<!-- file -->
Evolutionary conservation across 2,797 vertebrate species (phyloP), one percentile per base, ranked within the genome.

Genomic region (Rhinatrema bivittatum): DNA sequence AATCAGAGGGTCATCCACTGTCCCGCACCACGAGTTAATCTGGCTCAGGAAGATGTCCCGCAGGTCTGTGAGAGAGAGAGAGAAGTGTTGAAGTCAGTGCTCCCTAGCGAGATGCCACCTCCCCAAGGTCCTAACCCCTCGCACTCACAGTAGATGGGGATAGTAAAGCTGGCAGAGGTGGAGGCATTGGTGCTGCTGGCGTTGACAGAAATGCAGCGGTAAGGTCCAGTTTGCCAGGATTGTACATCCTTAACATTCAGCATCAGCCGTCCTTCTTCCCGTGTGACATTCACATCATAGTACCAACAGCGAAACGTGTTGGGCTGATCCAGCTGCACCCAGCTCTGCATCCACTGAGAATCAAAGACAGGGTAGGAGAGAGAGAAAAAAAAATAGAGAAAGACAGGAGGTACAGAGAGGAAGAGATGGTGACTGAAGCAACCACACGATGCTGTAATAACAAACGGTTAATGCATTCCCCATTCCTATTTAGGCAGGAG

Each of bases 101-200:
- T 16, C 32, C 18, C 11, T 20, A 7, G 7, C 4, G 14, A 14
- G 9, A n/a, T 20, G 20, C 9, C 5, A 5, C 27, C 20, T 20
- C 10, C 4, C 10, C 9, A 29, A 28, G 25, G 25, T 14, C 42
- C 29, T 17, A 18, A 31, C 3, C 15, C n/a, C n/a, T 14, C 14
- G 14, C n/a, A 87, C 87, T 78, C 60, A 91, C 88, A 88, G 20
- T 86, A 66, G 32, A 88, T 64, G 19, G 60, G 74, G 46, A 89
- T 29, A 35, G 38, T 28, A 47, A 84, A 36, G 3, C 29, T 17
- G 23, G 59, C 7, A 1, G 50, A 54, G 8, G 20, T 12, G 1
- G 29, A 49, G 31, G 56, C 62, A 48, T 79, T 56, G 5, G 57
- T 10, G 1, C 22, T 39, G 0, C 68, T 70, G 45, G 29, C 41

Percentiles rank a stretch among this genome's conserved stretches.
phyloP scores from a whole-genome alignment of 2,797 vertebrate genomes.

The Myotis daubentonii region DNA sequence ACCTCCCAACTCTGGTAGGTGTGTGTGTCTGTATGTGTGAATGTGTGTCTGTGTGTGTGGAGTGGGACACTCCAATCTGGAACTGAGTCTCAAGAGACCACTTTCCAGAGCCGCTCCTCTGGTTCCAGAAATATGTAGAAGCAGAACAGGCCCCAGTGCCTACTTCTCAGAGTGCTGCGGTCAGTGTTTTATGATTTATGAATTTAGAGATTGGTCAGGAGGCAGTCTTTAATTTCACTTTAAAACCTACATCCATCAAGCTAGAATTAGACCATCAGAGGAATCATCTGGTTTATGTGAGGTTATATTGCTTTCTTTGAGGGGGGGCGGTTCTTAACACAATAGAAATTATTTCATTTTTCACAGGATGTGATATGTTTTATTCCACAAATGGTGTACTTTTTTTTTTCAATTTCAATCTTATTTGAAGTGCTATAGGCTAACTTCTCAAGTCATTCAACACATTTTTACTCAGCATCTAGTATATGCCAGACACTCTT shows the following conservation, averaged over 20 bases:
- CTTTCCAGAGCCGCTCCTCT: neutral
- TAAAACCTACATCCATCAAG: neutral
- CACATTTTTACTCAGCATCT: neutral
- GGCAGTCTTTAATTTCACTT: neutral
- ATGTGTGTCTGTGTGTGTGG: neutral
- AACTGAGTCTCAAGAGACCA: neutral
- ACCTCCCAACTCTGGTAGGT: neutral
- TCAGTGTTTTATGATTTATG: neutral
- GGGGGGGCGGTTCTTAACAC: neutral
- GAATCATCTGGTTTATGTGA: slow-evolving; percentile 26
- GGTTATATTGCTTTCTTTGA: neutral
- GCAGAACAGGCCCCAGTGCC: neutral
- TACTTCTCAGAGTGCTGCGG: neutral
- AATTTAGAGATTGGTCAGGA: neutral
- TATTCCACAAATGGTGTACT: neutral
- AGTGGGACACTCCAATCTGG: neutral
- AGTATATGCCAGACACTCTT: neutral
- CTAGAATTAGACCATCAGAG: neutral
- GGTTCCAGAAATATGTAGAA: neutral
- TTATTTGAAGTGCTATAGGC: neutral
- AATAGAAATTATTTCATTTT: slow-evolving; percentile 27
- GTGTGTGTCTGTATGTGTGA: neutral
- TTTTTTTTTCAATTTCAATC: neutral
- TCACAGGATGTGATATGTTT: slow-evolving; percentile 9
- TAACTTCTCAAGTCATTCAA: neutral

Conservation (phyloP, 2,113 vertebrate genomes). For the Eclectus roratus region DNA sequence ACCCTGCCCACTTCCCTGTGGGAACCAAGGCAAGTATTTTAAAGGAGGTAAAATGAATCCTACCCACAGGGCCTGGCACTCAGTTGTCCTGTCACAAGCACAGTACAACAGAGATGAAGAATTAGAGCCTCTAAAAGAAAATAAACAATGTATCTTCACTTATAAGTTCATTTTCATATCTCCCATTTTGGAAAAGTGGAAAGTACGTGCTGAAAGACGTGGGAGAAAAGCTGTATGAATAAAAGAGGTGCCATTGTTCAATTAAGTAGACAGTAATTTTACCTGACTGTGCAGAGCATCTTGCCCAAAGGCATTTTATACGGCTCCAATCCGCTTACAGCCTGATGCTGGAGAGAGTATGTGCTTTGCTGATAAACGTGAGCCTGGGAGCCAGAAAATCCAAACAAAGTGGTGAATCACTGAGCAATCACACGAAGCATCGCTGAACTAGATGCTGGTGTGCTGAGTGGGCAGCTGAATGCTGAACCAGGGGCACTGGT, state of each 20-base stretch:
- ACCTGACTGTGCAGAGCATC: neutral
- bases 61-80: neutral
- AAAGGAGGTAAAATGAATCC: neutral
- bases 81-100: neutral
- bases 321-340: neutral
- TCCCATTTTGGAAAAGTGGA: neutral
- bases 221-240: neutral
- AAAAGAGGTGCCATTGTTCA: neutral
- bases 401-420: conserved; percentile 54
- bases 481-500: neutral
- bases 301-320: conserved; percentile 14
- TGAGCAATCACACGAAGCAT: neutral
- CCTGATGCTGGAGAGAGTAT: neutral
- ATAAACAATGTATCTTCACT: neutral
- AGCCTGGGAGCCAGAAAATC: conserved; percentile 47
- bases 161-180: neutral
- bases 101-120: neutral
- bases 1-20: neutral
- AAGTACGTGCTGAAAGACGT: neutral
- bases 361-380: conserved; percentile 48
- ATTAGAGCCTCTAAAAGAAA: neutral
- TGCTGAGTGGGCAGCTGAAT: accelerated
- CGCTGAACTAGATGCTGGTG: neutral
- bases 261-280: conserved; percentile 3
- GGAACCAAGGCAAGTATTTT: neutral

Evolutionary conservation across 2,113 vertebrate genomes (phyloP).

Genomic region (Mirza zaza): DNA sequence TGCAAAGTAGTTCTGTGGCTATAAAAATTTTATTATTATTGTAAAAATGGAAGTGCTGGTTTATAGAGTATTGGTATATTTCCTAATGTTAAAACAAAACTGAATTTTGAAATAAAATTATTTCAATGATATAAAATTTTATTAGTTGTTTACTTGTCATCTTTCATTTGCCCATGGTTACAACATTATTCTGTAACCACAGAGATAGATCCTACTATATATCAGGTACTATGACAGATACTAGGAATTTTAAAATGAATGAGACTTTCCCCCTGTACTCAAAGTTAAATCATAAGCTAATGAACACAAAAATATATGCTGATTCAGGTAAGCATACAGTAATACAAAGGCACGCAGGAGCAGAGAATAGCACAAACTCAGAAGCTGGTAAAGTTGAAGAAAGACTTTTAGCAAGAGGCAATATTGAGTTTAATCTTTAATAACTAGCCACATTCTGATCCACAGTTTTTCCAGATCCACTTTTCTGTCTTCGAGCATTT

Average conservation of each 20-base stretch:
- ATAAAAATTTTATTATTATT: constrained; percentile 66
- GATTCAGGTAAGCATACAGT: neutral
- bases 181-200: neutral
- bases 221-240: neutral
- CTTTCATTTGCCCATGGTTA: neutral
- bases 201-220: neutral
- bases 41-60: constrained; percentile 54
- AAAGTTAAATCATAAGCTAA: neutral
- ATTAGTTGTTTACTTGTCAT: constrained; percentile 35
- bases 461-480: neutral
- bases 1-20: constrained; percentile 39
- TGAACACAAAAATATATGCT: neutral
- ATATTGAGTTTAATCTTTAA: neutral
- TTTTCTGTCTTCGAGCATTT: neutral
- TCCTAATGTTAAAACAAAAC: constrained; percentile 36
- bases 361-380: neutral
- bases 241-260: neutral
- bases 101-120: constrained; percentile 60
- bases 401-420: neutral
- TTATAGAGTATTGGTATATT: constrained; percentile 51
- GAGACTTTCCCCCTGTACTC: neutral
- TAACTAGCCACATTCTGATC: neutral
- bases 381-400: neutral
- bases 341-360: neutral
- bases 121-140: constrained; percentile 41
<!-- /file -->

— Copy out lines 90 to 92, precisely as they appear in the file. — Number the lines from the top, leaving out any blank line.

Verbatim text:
- TTATAGAGTATTGGTATATT: constrained; percentile 51
- GAGACTTTCCCCCTGTACTC: neutral
- TAACTAGCCACATTCTGATC: neutral